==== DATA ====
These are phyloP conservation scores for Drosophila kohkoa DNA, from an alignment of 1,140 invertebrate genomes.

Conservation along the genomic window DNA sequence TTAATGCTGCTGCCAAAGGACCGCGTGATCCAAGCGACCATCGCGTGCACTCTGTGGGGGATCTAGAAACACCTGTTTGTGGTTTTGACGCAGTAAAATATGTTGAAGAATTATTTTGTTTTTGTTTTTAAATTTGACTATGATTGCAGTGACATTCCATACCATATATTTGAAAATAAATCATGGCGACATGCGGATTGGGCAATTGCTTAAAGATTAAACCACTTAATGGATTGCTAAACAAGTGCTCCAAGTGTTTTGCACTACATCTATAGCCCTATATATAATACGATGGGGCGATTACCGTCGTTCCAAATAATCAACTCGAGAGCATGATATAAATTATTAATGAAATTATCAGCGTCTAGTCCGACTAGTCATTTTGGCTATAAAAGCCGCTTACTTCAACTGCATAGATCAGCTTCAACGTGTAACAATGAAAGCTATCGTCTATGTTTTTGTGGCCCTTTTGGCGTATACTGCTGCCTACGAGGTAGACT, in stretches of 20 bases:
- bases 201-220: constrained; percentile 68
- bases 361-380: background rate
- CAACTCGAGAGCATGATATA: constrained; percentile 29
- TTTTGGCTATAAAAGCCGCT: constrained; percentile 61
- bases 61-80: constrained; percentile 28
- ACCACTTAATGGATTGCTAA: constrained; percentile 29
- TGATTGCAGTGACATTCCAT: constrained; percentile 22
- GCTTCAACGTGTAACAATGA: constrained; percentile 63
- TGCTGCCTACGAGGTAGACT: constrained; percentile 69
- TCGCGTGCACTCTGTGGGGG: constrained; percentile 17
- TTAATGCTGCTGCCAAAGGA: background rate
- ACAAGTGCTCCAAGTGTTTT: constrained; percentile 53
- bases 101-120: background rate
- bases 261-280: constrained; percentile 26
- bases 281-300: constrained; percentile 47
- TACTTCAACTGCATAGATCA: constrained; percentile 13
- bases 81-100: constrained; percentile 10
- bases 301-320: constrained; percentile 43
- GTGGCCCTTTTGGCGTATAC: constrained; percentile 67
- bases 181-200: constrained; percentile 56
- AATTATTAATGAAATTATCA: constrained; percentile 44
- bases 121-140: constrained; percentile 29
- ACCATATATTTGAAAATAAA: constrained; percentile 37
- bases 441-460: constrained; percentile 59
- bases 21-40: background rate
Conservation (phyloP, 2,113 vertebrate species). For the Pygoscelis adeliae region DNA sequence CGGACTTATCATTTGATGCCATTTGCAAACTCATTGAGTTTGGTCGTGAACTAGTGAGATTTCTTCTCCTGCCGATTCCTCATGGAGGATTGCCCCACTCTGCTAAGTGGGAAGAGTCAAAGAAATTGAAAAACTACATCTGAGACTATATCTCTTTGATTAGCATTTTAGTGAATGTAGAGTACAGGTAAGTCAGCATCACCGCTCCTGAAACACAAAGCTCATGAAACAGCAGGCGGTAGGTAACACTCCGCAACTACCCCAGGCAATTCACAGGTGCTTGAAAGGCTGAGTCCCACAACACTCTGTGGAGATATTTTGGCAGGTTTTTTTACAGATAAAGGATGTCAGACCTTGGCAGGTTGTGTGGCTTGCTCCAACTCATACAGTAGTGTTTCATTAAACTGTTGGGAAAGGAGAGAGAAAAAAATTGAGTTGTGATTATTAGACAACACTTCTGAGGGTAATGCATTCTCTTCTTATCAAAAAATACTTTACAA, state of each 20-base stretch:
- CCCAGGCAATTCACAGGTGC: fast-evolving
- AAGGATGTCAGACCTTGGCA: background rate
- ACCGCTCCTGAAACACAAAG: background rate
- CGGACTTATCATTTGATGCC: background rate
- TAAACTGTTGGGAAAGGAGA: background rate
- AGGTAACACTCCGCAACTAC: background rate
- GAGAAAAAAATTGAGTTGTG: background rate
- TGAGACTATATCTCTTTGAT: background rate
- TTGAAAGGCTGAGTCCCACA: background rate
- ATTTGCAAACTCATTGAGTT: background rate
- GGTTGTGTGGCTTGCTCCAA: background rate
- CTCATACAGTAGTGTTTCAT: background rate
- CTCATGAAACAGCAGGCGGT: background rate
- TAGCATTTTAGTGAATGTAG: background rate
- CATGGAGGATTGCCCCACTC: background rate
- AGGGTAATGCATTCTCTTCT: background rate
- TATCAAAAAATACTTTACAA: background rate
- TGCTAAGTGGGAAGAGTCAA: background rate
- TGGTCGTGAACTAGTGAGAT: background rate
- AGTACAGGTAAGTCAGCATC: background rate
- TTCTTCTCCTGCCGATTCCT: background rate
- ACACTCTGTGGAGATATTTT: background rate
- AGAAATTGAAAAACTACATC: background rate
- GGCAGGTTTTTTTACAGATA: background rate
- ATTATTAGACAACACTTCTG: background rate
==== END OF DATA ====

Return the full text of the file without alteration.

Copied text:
These are phyloP conservation scores for Drosophila kohkoa DNA, from an alignment of 1,140 invertebrate genomes.

Conservation along the genomic window DNA sequence TTAATGCTGCTGCCAAAGGACCGCGTGATCCAAGCGACCATCGCGTGCACTCTGTGGGGGATCTAGAAACACCTGTTTGTGGTTTTGACGCAGTAAAATATGTTGAAGAATTATTTTGTTTTTGTTTTTAAATTTGACTATGATTGCAGTGACATTCCATACCATATATTTGAAAATAAATCATGGCGACATGCGGATTGGGCAATTGCTTAAAGATTAAACCACTTAATGGATTGCTAAACAAGTGCTCCAAGTGTTTTGCACTACATCTATAGCCCTATATATAATACGATGGGGCGATTACCGTCGTTCCAAATAATCAACTCGAGAGCATGATATAAATTATTAATGAAATTATCAGCGTCTAGTCCGACTAGTCATTTTGGCTATAAAAGCCGCTTACTTCAACTGCATAGATCAGCTTCAACGTGTAACAATGAAAGCTATCGTCTATGTTTTTGTGGCCCTTTTGGCGTATACTGCTGCCTACGAGGTAGACT, in stretches of 20 bases:
- bases 201-220: constrained; percentile 68
- bases 361-380: background rate
- CAACTCGAGAGCATGATATA: constrained; percentile 29
- TTTTGGCTATAAAAGCCGCT: constrained; percentile 61
- bases 61-80: constrained; percentile 28
- ACCACTTAATGGATTGCTAA: constrained; percentile 29
- TGATTGCAGTGACATTCCAT: constrained; percentile 22
- GCTTCAACGTGTAACAATGA: constrained; percentile 63
- TGCTGCCTACGAGGTAGACT: constrained; percentile 69
- TCGCGTGCACTCTGTGGGGG: constrained; percentile 17
- TTAATGCTGCTGCCAAAGGA: background rate
- ACAAGTGCTCCAAGTGTTTT: constrained; percentile 53
- bases 101-120: background rate
- bases 261-280: constrained; percentile 26
- bases 281-300: constrained; percentile 47
- TACTTCAACTGCATAGATCA: constrained; percentile 13
- bases 81-100: constrained; percentile 10
- bases 301-320: constrained; percentile 43
- GTGGCCCTTTTGGCGTATAC: constrained; percentile 67
- bases 181-200: constrained; percentile 56
- AATTATTAATGAAATTATCA: constrained; percentile 44
- bases 121-140: constrained; percentile 29
- ACCATATATTTGAAAATAAA: constrained; percentile 37
- bases 441-460: constrained; percentile 59
- bases 21-40: background rate
Conservation (phyloP, 2,113 vertebrate species). For the Pygoscelis adeliae region DNA sequence CGGACTTATCATTTGATGCCATTTGCAAACTCATTGAGTTTGGTCGTGAACTAGTGAGATTTCTTCTCCTGCCGATTCCTCATGGAGGATTGCCCCACTCTGCTAAGTGGGAAGAGTCAAAGAAATTGAAAAACTACATCTGAGACTATATCTCTTTGATTAGCATTTTAGTGAATGTAGAGTACAGGTAAGTCAGCATCACCGCTCCTGAAACACAAAGCTCATGAAACAGCAGGCGGTAGGTAACACTCCGCAACTACCCCAGGCAATTCACAGGTGCTTGAAAGGCTGAGTCCCACAACACTCTGTGGAGATATTTTGGCAGGTTTTTTTACAGATAAAGGATGTCAGACCTTGGCAGGTTGTGTGGCTTGCTCCAACTCATACAGTAGTGTTTCATTAAACTGTTGGGAAAGGAGAGAGAAAAAAATTGAGTTGTGATTATTAGACAACACTTCTGAGGGTAATGCATTCTCTTCTTATCAAAAAATACTTTACAA, state of each 20-base stretch:
- CCCAGGCAATTCACAGGTGC: fast-evolving
- AAGGATGTCAGACCTTGGCA: background rate
- ACCGCTCCTGAAACACAAAG: background rate
- CGGACTTATCATTTGATGCC: background rate
- TAAACTGTTGGGAAAGGAGA: background rate
- AGGTAACACTCCGCAACTAC: background rate
- GAGAAAAAAATTGAGTTGTG: background rate
- TGAGACTATATCTCTTTGAT: background rate
- TTGAAAGGCTGAGTCCCACA: background rate
- ATTTGCAAACTCATTGAGTT: background rate
- GGTTGTGTGGCTTGCTCCAA: background rate
- CTCATACAGTAGTGTTTCAT: background rate
- CTCATGAAACAGCAGGCGGT: background rate
- TAGCATTTTAGTGAATGTAG: background rate
- CATGGAGGATTGCCCCACTC: background rate
- AGGGTAATGCATTCTCTTCT: background rate
- TATCAAAAAATACTTTACAA: background rate
- TGCTAAGTGGGAAGAGTCAA: background rate
- TGGTCGTGAACTAGTGAGAT: background rate
- AGTACAGGTAAGTCAGCATC: background rate
- TTCTTCTCCTGCCGATTCCT: background rate
- ACACTCTGTGGAGATATTTT: background rate
- AGAAATTGAAAAACTACATC: background rate
- GGCAGGTTTTTTTACAGATA: background rate
- ATTATTAGACAACACTTCTG: background rate